Today we’d like to introduce you to Siri Elena.
Every artist has a unique story. Can you briefly walk us through yours?
I grew up in Salem, Oregon, but our close extended family was pretty spread out. Disposable and digital cameras were a norm to show everyone what our little corner of the world was like. I loved being in control of the camera, and when I left home to finish high school at Coronado School of the Arts, I took that desire to document what my life experiences were with me. I wound up in Chicago at DePaul University for college, where I was double-majoring in directing for the theatre and media arts, and developed a mild obsession with self-portraiture a la Cindy Sherman. My artistic work shifted focus from purely documentary to portraiture-focused, particularly in how individuals process the world that they live in. I was working in a museum at the time and started my own headshot photography business to help make ends meet. After college, I moved to Los Angeles, where I worked as a yearbook photo editor trying to make it look like kids weren’t crying in school pictures and a real estate photographer for properties that may or may not have existed at the time. When I came back to San Diego in 2017, I enjoyed being able to focus my work back into fine art photography and the individual experience of the world. I’m currently trying to push my series of self-portraiture and mental health-related images to the abstract the concepts I’m exploring.
Please tell us about your art.
I primarily deal with digital photographs of people and the places they inhabit. I’m specifically interested in how people navigate the world around them, their rituals and feelings about themselves in the context of their relationships and environment. Coming from a dual art and theatrical background I view my subjects as multi-dimensional characters and hope that their positioning in the environment reflects how they interact with the world.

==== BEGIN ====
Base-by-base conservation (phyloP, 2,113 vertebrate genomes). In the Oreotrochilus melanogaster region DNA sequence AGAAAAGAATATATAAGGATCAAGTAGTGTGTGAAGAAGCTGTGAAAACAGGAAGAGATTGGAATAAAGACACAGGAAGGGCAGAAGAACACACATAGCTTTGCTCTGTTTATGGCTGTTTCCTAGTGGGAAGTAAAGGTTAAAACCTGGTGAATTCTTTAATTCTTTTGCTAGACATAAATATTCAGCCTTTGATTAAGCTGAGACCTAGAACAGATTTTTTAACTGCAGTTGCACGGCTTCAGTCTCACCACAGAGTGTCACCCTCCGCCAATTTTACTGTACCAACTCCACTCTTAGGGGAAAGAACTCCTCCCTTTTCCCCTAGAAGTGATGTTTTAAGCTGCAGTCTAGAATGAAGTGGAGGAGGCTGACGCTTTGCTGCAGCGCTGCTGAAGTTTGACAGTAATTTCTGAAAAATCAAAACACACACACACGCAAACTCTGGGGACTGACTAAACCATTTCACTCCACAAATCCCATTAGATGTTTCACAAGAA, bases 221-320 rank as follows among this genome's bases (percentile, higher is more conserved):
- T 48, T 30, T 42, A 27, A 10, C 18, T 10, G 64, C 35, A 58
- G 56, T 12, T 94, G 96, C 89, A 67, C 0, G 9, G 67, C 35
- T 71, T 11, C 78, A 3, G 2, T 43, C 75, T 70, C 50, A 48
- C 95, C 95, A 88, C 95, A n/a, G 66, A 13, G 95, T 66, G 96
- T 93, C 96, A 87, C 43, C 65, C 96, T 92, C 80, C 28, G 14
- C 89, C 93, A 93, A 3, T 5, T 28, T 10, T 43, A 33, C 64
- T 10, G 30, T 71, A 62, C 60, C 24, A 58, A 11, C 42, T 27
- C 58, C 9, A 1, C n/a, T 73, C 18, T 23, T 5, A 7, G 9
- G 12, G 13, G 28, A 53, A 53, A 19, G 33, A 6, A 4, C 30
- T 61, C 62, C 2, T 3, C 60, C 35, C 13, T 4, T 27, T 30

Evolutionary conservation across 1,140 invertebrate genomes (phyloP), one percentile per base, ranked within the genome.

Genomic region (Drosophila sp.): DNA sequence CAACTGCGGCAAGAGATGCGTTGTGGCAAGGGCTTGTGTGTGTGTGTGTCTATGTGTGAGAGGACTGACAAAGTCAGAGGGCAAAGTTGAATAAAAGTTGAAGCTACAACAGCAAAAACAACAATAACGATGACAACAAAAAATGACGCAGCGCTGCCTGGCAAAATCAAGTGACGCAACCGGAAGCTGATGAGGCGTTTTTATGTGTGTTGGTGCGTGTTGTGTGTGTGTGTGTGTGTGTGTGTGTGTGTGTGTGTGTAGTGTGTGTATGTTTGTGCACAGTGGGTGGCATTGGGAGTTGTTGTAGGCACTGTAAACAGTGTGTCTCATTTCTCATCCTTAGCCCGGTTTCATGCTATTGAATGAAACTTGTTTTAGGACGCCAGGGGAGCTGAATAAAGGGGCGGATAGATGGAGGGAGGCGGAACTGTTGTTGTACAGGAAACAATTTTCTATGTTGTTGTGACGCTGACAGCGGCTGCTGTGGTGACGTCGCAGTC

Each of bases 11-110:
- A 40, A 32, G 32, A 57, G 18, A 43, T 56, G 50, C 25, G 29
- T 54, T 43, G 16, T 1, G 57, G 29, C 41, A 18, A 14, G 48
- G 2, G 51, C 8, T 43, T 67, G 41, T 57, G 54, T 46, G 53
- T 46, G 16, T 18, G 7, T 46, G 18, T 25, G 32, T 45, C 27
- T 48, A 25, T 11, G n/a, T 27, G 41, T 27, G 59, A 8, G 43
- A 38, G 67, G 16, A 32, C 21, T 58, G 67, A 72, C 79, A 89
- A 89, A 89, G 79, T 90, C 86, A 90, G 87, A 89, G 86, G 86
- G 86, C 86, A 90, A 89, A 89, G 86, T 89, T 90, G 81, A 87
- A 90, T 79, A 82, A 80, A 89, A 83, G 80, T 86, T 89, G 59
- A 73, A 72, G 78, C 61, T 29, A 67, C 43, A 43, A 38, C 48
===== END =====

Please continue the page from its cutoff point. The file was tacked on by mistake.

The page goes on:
We often hear from artists that being an artist can be lonely. Any advice for those looking to connect with other artists?
Genuinely try to connect with people. As people. Not as artists, collabs, or advertisements. Commenting regularly on their social media in a way beyond “Nice pic! Check out my page!” Going to a gallery opening and figuring out what the person is interested in, how you can help them, and maybe something that’s not even related to their work can do wonders to connecting with other artists in a way that keeps you engaged with them, not in a superficial or transactional means. The best artists I’ve worked with I meet up with for game nights or drinks or drawing hang-outs, so the projects we work on are built out of a friendship, not a contractual obligation. Plus then the ways in which you help each other are much more personally tailored, and your results will always be more passionate.
How or where can people see your work? How can people support your work?
At the moment, my work is only available online. My portfolio website, www.sirielena.co, and on my Instagram @siri.elena. If people are interested in purchasing prints, they can send me an email at email@example.com or a DM on Instagram.
- Website: www.sirielena.co
- Phone: 503-383-1123
- Email: firstname.lastname@example.org
- Instagram: https://www.instagram.com/siri.elena/